Tantrum Magick

by Phil Hine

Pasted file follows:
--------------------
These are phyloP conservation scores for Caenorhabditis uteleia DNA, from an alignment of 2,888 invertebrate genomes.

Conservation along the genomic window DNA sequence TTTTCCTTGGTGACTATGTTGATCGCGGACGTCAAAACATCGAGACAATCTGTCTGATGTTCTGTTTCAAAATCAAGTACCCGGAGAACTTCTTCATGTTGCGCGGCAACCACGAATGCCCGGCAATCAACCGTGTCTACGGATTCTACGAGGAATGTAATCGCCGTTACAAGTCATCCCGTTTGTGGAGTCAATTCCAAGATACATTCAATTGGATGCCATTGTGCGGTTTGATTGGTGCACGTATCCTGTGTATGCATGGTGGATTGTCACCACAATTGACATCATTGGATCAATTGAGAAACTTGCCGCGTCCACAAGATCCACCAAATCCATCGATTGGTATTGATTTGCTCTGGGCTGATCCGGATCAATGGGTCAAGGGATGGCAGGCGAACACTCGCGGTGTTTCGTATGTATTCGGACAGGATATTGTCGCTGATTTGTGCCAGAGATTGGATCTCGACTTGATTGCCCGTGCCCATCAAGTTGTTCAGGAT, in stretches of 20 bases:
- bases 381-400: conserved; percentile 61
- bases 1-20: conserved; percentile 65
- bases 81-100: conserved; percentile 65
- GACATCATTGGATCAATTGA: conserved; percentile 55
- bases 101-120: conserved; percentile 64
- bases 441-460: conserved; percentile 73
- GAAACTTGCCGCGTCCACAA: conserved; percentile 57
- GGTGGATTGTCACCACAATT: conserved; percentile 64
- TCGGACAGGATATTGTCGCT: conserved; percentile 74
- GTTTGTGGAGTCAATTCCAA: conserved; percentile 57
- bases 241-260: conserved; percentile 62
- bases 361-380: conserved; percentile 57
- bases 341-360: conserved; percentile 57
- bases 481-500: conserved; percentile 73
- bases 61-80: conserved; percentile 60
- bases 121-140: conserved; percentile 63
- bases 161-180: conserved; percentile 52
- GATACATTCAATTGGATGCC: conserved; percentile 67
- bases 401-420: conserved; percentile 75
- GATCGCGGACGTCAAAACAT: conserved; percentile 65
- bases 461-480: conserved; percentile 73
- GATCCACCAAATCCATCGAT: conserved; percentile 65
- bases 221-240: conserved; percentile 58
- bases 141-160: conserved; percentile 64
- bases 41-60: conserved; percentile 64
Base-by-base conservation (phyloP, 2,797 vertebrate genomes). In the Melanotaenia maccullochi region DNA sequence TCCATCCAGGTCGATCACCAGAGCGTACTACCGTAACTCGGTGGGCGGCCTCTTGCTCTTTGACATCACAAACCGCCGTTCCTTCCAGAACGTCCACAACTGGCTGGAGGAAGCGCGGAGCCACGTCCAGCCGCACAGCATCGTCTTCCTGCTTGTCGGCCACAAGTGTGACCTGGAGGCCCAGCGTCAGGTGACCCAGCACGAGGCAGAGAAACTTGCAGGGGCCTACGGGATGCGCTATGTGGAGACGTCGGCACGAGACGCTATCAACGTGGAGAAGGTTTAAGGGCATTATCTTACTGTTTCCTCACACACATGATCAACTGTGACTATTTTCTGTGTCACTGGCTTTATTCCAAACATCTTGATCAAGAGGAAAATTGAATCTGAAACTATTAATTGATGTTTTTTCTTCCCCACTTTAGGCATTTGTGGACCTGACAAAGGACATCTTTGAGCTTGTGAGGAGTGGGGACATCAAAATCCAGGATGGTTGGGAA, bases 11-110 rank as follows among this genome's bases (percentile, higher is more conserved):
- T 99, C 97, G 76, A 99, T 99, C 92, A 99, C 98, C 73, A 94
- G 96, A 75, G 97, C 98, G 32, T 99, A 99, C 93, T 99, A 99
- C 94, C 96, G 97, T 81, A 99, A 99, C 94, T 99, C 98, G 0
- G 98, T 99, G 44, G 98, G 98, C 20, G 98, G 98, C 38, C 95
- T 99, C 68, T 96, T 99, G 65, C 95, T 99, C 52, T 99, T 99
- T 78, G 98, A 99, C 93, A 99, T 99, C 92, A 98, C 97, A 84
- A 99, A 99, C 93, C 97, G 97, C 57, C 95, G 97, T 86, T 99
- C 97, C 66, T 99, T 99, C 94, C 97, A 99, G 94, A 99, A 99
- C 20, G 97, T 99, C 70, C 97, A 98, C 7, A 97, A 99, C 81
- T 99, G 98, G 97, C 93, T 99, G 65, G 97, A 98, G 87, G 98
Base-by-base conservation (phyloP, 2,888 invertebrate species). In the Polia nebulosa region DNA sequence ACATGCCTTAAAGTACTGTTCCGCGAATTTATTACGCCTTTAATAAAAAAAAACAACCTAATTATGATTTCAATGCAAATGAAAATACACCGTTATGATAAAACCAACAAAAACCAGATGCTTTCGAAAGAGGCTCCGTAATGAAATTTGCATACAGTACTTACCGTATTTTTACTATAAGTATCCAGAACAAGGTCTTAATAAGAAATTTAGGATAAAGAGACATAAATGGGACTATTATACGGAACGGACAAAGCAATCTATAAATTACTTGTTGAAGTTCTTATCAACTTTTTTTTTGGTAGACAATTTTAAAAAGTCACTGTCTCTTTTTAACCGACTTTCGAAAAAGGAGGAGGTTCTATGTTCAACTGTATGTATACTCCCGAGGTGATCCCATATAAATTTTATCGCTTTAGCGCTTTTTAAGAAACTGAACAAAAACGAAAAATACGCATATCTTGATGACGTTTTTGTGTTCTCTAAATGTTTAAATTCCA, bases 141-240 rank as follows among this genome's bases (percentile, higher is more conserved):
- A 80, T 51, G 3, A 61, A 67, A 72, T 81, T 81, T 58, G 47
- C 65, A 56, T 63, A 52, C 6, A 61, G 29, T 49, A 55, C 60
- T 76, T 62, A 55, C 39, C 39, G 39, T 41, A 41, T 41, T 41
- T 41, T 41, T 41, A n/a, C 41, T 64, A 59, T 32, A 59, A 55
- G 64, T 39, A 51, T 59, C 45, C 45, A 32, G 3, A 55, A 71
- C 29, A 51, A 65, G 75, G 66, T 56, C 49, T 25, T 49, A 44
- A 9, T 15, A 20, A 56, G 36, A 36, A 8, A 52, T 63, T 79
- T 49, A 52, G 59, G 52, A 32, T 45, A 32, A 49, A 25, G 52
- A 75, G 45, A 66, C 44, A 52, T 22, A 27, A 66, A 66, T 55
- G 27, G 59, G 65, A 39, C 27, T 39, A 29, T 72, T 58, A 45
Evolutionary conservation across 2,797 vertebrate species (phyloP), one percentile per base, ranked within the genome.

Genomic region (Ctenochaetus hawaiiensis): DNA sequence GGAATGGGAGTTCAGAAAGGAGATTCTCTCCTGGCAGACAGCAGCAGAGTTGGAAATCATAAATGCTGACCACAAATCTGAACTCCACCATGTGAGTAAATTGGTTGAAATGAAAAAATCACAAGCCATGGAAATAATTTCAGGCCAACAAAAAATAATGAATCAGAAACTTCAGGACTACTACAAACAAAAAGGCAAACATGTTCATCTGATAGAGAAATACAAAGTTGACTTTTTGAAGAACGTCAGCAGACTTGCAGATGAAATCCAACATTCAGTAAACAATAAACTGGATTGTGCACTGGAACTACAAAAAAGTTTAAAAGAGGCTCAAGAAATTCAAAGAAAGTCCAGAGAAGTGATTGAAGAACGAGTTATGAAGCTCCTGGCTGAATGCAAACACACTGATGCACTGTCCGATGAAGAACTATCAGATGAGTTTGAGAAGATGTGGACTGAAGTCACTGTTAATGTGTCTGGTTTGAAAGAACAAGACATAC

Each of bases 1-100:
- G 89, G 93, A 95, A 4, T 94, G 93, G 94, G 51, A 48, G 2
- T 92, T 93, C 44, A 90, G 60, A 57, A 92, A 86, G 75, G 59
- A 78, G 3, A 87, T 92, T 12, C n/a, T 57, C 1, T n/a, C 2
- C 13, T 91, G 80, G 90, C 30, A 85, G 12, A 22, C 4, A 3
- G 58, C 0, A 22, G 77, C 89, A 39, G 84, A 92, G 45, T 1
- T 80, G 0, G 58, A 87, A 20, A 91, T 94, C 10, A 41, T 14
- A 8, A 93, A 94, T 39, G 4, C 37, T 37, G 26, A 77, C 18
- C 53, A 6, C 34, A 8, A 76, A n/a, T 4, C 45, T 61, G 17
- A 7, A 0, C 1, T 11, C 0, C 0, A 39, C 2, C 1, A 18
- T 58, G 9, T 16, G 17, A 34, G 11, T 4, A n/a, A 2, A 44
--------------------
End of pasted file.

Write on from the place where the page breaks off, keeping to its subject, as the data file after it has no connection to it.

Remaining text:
The following is the notes for a workshop which was held at the London Ananke conference of Global Ritualism and Magick on the 10th April, 1999. This workshop demonstrates some ideas which have recently come up in the work of the Ganna Chakra – the Tantric magical group that I work in. Basically, it starts from two related premises: That gods & goddesses – and by extension – Guru-figures – don’t always behave in the ways that we might expect them to, and The Ganas – the horde of hobgoblins, spooks and spirits who accompany Shiva. There seems to me to be a general perception that ‘spiritually advanced’ beings – or if you like, people who are ‘making progress’ in their magical development - have somehow ‘conquered’ their egos – so that they appear calm, placid, and not given to outbursts of temper, irrational behaviour – that they have ‘overcome’ their passions – or have worked with them to the extent that they can ‘control’ or ‘subdue’ them – at least in public or everyday social situations. Of course, this isn’t always the case – examples such as Aleister Crowley and Dadaji spring to mind – and when we look at Deities, we can find numerous examples of ‘Gods behaving badly’ in ways that draws disapproval even from their fellows. Shiva is a good example (or a bad example, if you prefer) for those of us seeking to pursue a tantrik lifestyle. Although Shiva is called the great Yogi, he is, in the myths, always throwing ‘wobblies’. Here are some examples. It is told that the god Daksha, Parvati’s father, held a big bash – a sacrifice, and invited all the gods and sages to come along. He did not invite Shiva however, since he did not approve of his wild ways. Shiva turned up with his Ganas in tow and started a big fight. There’s also a myth related to the birth of Ganesha which says that Ganesha was originally created by Parvati to act as her doorkeeper – the guardian of her threshold. Shiva turned up one day and Ganesha tried to throw him out. Shiva was outraged, summoned his Ganas, and again a huge battle ensued. Ganesha held his own against Shiva, his ganas, and the other gods. It was only when Vishnu created an illusion to distract Ganesha that Shiva managed to knock his head off. Parvati was in turn pissed off at this and started on Shiva herself. She only agreed to peace when he agreed to restore Ganesha to life, which he did, using an elephant’s head. What does come across from Indian myths is that there is a link between the expression of passion – particularly rage – and creation. In some creation myths, Rudra is born from the ‘wrath of Brahma’. Further, it is said that